A wa do dem? A wa do dem dem dem? A wa do dem? A wa do dem dem dem? And me nuh know, and me nuh kno-o-ow Me nuh know, and me nuh kno-o-ow
Honestly, you’d think a professor of renaissance literature would have a better understanding of the distinction between singjay and ragga reggae…
I had a further chat with Plumose Pappus on the way home. Now gainfully employed, he was looking forward to getting married, starting a family, crippling himself with a massive, unaffordable mortgage and the first signs of male pattern baldness, all before the end of the year.
I began to wonder if he wasn’t more mayfly than thistledown.
We contrasted his seemingly heavily-strictured, pre-ordained and homogenised life path, with that of our ex-companion and his near contemporary, Yoshi, who, in his latest adventure had travelled to Shanghai to pick up a new Giant bike, that he was now riding home, documenting his journey in a video-diary.
Undoubtedly an adventurous, profoundly life-changing and exciting experience though this is – and one Plumose Pappus suspected his mother might heartily encourage him to take on – we agreed that neither of us were cut out for such extreme stuff, while wondering what Yoshi could possible find to do next that wouldn’t seem impossibly dull and restricting.
As we entered the Mad Mile the rain started and once I’d struck out on my own, I stopped to pull on a rain jacket, suspecting that as soon as I did so the rain would stop.
Naturally it did, but it was only a temporary pause and as I was crossing the river, it came back with a vengeance.
Unusually, climbing Heinous Hill, I found myself in the company of another cyclist closing in on home. We had a brief chat as we toiled breathlessly upward, though, to be fair it wasn’t really the time, or the place to be sociable.
Still, it’s good to know I’m not the only bike in the village. Or something.
YTD Totals: 6,478 km / 4,025 miles with 85,188 metres of climbing
Saturday was a grey and cool, but generally still day. Pleasant, but not quite shorts weather (although Jimmy Mac disagreed) and while I needed the extra layer of a windproof jacket for the trip across to the meeting point, it was quickly abandoned and tucked away in a back pocket before we got underway.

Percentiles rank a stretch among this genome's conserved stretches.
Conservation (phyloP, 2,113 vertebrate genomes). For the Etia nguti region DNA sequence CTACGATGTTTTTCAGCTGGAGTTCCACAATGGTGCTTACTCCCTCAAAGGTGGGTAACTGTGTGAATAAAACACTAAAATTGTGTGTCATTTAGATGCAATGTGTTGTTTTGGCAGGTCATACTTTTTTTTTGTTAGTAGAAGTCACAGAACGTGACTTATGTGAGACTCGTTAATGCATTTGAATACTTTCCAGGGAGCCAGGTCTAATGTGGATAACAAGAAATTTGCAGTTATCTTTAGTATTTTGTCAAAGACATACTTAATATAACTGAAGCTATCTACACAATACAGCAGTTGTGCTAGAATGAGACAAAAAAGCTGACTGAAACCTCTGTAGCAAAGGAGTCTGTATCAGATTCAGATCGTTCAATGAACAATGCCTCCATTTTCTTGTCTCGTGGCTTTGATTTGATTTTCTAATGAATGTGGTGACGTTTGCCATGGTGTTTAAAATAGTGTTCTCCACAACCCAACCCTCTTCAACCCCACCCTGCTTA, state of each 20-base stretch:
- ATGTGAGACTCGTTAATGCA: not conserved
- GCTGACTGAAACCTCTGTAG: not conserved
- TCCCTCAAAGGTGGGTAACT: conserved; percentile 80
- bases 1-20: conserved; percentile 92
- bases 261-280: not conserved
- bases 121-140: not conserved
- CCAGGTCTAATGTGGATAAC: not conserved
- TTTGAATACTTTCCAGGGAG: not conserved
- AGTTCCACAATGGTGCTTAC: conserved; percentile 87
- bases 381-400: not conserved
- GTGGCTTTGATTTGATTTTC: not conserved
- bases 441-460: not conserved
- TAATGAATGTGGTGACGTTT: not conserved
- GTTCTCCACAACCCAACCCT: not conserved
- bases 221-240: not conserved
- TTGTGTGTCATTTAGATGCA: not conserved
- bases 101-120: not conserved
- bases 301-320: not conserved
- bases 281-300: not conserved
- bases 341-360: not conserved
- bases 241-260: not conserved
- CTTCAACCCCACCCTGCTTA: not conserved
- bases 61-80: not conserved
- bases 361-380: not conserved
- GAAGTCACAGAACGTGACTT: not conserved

Main topics of conversation at the meeting point:
The Hammer complemented someone on a carefully colour coordinated bike and kit, before declaring, “Never trust a cyclist who doesn’t colour coordinate.
Crazy Legs was about to endorse the view when, interrupted by an involuntary thought, he reached up to pat all around his helmet. This failed to satisfy his concerns, so he unbuckled his helmet, picked it off his head and brought it down to eye-level to squint at it and confirm he’d chosen the right one, it matched his jersey and he was suitably colour-coordinated
I had missed Taffy Steve’s triumphal return last week when I was hiding from the early morning rain, but he was back, propped up by Voltarol (other pain relief gels are available), which he’s buying by the case load. He’s determined it’s the only thing making his damaged rotator cuff sufficiently bearable to ride with. Other than that there’s no real treatment beyond physiotherapy which apparently doesn’t include painting and decorating. He knows this, because he tried.
Being unable to lift his arm above waist height, I couldn’t help imagining a series of rooms with beautifully decorated, pristine walls up to an impromptu, free-hand dado-rail height, above which the paint was a clashing, contrasting colour, aged, dirty and scabrous.
Sneaky Pete was also making a return, but his was from a pleasant sojourn on the Côte d’Azur and he asserted he could very easily see himself living there. He’d even managed to fit a sneaky ride into his holiday, having hired a bike for the day.
“The guy in the bike hire shop asked if I was a racer and declared I had racers legs,” he admitted somewhat reluctantly.
“I feel a change in blerg nickname is called for,” Taffy Steve mused, “How does Racer Legs sound?”
It dawned on Sneaky Pete that he’d said something injudicious within my earshot and that, of course, I have absolutely no discretion …
So, Sneaky Pete, or Steel Rigg, or White Stripes, or Racer Legs. Hmm, he’s collecting almost as many monikers as the Garrulous Kid, a.k.a. Zoolander, a.k.a. Helen, a.k.a. Fresh Trim, a.k.a. Jar-Jar Binks etc. etc. ad nasueum.
We were interrupted by a loud noise that sounded exactly like a bus suddenly releasing it’s air brakes, which itself sounds uncannily like a bicycle tyre enduring an unexpected, catastrophic failure. We looked around to see OGL rolling to a stop, as behind him a bus pulled away from he stand.
Long seconds ticked slowly past, tension building, while we wondered which way this audible coin was going to fall, before we heard, “Oh bugger, puncture.”